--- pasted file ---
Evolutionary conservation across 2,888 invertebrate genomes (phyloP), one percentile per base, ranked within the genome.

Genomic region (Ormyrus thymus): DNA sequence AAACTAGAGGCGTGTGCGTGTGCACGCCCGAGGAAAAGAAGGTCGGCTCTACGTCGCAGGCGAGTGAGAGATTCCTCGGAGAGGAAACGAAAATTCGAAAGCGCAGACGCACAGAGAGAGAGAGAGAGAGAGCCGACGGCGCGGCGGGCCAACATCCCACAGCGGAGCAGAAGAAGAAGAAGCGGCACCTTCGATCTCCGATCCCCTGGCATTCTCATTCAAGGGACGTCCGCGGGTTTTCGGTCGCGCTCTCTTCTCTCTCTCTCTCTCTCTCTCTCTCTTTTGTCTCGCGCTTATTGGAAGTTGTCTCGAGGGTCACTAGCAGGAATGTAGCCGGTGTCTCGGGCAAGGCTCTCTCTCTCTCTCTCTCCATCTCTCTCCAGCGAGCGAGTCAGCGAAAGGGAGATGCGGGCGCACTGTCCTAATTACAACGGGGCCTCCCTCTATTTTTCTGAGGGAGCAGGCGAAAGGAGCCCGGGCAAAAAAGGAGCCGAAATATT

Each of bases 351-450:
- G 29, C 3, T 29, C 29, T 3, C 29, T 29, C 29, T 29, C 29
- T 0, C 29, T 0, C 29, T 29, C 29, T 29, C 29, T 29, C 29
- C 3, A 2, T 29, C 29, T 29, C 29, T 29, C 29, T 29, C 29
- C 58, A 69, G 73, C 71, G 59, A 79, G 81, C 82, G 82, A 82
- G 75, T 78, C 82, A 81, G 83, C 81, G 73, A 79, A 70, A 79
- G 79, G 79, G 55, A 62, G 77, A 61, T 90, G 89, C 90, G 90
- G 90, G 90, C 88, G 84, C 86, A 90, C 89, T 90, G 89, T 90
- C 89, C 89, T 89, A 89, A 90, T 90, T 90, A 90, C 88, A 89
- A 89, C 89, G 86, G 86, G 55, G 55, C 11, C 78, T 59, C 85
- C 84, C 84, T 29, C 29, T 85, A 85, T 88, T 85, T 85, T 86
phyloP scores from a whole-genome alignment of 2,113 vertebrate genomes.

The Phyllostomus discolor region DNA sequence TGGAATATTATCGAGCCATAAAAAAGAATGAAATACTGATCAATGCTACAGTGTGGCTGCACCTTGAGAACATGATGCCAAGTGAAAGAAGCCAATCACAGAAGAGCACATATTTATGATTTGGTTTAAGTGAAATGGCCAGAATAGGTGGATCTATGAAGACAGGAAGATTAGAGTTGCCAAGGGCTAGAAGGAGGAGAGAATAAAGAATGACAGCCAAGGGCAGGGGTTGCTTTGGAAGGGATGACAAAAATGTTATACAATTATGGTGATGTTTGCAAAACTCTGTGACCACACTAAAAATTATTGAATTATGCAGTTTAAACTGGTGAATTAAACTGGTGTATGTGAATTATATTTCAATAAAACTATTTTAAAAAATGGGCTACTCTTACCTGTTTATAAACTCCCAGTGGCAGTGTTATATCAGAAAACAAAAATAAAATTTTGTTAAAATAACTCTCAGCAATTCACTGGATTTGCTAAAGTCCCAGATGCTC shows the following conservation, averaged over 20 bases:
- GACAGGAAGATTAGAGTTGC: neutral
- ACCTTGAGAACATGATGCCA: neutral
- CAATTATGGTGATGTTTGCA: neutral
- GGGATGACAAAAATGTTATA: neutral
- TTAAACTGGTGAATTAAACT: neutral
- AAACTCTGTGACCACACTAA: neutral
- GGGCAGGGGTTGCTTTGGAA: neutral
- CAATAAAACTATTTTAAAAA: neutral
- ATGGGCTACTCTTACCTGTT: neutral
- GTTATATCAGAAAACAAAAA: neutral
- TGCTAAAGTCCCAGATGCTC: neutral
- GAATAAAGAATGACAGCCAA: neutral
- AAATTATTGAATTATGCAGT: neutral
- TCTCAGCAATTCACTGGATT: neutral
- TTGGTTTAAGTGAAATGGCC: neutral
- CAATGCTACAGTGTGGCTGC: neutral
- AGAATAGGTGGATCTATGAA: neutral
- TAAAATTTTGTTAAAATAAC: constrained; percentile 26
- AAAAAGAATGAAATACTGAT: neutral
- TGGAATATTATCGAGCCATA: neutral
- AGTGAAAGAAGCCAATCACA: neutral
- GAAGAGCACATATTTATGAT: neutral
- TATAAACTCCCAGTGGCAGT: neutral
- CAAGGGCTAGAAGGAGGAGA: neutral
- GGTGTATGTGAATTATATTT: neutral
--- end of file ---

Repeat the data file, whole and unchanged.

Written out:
Evolutionary conservation across 2,888 invertebrate genomes (phyloP), one percentile per base, ranked within the genome.

Genomic region (Ormyrus thymus): DNA sequence AAACTAGAGGCGTGTGCGTGTGCACGCCCGAGGAAAAGAAGGTCGGCTCTACGTCGCAGGCGAGTGAGAGATTCCTCGGAGAGGAAACGAAAATTCGAAAGCGCAGACGCACAGAGAGAGAGAGAGAGAGAGCCGACGGCGCGGCGGGCCAACATCCCACAGCGGAGCAGAAGAAGAAGAAGCGGCACCTTCGATCTCCGATCCCCTGGCATTCTCATTCAAGGGACGTCCGCGGGTTTTCGGTCGCGCTCTCTTCTCTCTCTCTCTCTCTCTCTCTCTCTTTTGTCTCGCGCTTATTGGAAGTTGTCTCGAGGGTCACTAGCAGGAATGTAGCCGGTGTCTCGGGCAAGGCTCTCTCTCTCTCTCTCTCCATCTCTCTCCAGCGAGCGAGTCAGCGAAAGGGAGATGCGGGCGCACTGTCCTAATTACAACGGGGCCTCCCTCTATTTTTCTGAGGGAGCAGGCGAAAGGAGCCCGGGCAAAAAAGGAGCCGAAATATT

Each of bases 351-450:
- G 29, C 3, T 29, C 29, T 3, C 29, T 29, C 29, T 29, C 29
- T 0, C 29, T 0, C 29, T 29, C 29, T 29, C 29, T 29, C 29
- C 3, A 2, T 29, C 29, T 29, C 29, T 29, C 29, T 29, C 29
- C 58, A 69, G 73, C 71, G 59, A 79, G 81, C 82, G 82, A 82
- G 75, T 78, C 82, A 81, G 83, C 81, G 73, A 79, A 70, A 79
- G 79, G 79, G 55, A 62, G 77, A 61, T 90, G 89, C 90, G 90
- G 90, G 90, C 88, G 84, C 86, A 90, C 89, T 90, G 89, T 90
- C 89, C 89, T 89, A 89, A 90, T 90, T 90, A 90, C 88, A 89
- A 89, C 89, G 86, G 86, G 55, G 55, C 11, C 78, T 59, C 85
- C 84, C 84, T 29, C 29, T 85, A 85, T 88, T 85, T 85, T 86
phyloP scores from a whole-genome alignment of 2,113 vertebrate genomes.

The Phyllostomus discolor region DNA sequence TGGAATATTATCGAGCCATAAAAAAGAATGAAATACTGATCAATGCTACAGTGTGGCTGCACCTTGAGAACATGATGCCAAGTGAAAGAAGCCAATCACAGAAGAGCACATATTTATGATTTGGTTTAAGTGAAATGGCCAGAATAGGTGGATCTATGAAGACAGGAAGATTAGAGTTGCCAAGGGCTAGAAGGAGGAGAGAATAAAGAATGACAGCCAAGGGCAGGGGTTGCTTTGGAAGGGATGACAAAAATGTTATACAATTATGGTGATGTTTGCAAAACTCTGTGACCACACTAAAAATTATTGAATTATGCAGTTTAAACTGGTGAATTAAACTGGTGTATGTGAATTATATTTCAATAAAACTATTTTAAAAAATGGGCTACTCTTACCTGTTTATAAACTCCCAGTGGCAGTGTTATATCAGAAAACAAAAATAAAATTTTGTTAAAATAACTCTCAGCAATTCACTGGATTTGCTAAAGTCCCAGATGCTC shows the following conservation, averaged over 20 bases:
- GACAGGAAGATTAGAGTTGC: neutral
- ACCTTGAGAACATGATGCCA: neutral
- CAATTATGGTGATGTTTGCA: neutral
- GGGATGACAAAAATGTTATA: neutral
- TTAAACTGGTGAATTAAACT: neutral
- AAACTCTGTGACCACACTAA: neutral
- GGGCAGGGGTTGCTTTGGAA: neutral
- CAATAAAACTATTTTAAAAA: neutral
- ATGGGCTACTCTTACCTGTT: neutral
- GTTATATCAGAAAACAAAAA: neutral
- TGCTAAAGTCCCAGATGCTC: neutral
- GAATAAAGAATGACAGCCAA: neutral
- AAATTATTGAATTATGCAGT: neutral
- TCTCAGCAATTCACTGGATT: neutral
- TTGGTTTAAGTGAAATGGCC: neutral
- CAATGCTACAGTGTGGCTGC: neutral
- AGAATAGGTGGATCTATGAA: neutral
- TAAAATTTTGTTAAAATAAC: constrained; percentile 26
- AAAAAGAATGAAATACTGAT: neutral
- TGGAATATTATCGAGCCATA: neutral
- AGTGAAAGAAGCCAATCACA: neutral
- GAAGAGCACATATTTATGAT: neutral
- TATAAACTCCCAGTGGCAGT: neutral
- CAAGGGCTAGAAGGAGGAGA: neutral
- GGTGTATGTGAATTATATTT: neutral